The security community is continuously changing, growing, and learning from each other to better position the world against cyber threats. In the first post of our new Voice of the Community blog series, Microsoft Product Marketing Manager Natalia Godyla talks with Jake Williams, Founder of Rendition InfoSec. In part two of this blog, Jake shares his best practices on how to structure and evolve red and blue teaming within your organization.
First and foremost, go in and look at the event logs and turn on all of the logging that you think will be useful. I work with blue teams today up and down the Fortune 500, and I ask, “Where is this in your event logs?” And they say, “I think maybe my endpoint detection and response (EDR) platform may catch that.” Windows catches that. Windows detects the thing we're talking about if you have it configured. It’s more than 100 event logs, and a lot of them are empty and the ones that are populated are not logging the best things you can log. A lot of the reason for that is logs get big.
The second cybersecurity best practice is to use Group Policy Object (GPO) and increase the size of your event logs dramatically. I think the security event log pegs at 20 megabytes. The way that I explain this to folks is I've never been an instant responder and worked the case where I walk in and think, “What am I going to do with all these logs?”
Third, actually walk through the audit policy. I want you to go look at it. If you're a systems architect or a systems engineer, you have to know what's even available. Not knowing what's available from an audit standpoint is almost like going to a restaurant, never reading the menu and saying, “I heard you had a burger so I'm going to have that.” And you have no idea what else could be there that could be way better. Go read the menu. Find out what audit logs are available and increase the size of them dramatically.
We’ve had folks do one but not the other. There was this heartbreaking case a couple of years back where they called, and I ended up being on the flyaway team. When they called, we asked, “What auditing do you have available?” We told them to turn it on and increase the size of the event log, and they did one of those two. And when I got onsite, and I got into that server, there were 18 seconds of security event logs. 18 seconds. It was awesome that they turned some stuff on, but at the same time, I needed the log in general, not 18 seconds of activity. It was just heartbreaking.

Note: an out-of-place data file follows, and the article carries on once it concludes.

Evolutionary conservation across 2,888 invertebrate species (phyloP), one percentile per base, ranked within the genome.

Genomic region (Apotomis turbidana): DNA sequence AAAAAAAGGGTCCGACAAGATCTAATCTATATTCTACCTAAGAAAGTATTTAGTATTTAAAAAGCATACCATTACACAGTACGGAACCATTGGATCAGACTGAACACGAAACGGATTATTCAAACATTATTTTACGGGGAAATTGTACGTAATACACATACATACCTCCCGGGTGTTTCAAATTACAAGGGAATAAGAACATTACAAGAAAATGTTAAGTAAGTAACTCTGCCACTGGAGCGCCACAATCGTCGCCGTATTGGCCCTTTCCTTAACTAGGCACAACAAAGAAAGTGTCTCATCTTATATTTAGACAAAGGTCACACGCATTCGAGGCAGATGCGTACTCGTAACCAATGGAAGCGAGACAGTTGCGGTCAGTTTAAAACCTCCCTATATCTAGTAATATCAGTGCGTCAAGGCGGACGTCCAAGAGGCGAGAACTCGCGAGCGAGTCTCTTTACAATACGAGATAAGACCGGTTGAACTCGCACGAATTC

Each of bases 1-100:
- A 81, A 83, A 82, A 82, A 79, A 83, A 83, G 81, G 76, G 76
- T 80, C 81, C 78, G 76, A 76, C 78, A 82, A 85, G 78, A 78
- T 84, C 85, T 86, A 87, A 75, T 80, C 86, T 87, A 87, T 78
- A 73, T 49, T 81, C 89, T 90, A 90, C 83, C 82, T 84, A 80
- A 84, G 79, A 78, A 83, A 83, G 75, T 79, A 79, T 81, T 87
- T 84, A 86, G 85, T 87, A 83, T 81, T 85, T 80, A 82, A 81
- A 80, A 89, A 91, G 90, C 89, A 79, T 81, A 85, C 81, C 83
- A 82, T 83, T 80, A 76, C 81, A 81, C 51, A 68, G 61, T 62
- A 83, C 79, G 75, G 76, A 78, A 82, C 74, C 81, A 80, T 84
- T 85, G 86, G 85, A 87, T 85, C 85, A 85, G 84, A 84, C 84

Stop trying to be sexy. Every time there's a major security conference like a Black Hat or a ShmooCon, I get some red teamers who come back and say, “I just saw this super cool, super awesome technique.” I ask, “Are attackers using that?” and they say, “I’m sure they will be.” When we have credible intelligence that they are, then we're going to invest that time. Make sure you're actually providing value back to the organization and understand what that means.
In late 2019, I was at a major insurance company and they have a red team that is about a third of the size of their blue team, which is just wrong. I asked, “Can I see an example of a report?” And the red team leader says, “No.” I said, “You do know I have an NDA with you. We’re physically here at your headquarters.” He said that they only share these reports with management and that executives understand the risks. He said that if they tell the blue team how they're doing everything, they'll catch the red team immediately.
The biggest outcome of this exercise became how do we stop doing red team for red team’s sake, such as to be a bunch of cool hackers and go break stuff. How do we turn this around where the red team is providing value to blue team? Security is a service provider to the organization, and red team ultimately should be driven by blue team (their customer). The red team’s goal isn't to go sneak around and remain undetected for the sake of their egos. The goal is to identify vulnerabilities, missing patches or misconfigurations, or find gaps in coverage for monitoring. The customer for that is blue team. I look at the blue team as tasking the red team and saying, “Here’s what we need from you.” Red team’s hacking, sexy, cool stuff is secondary.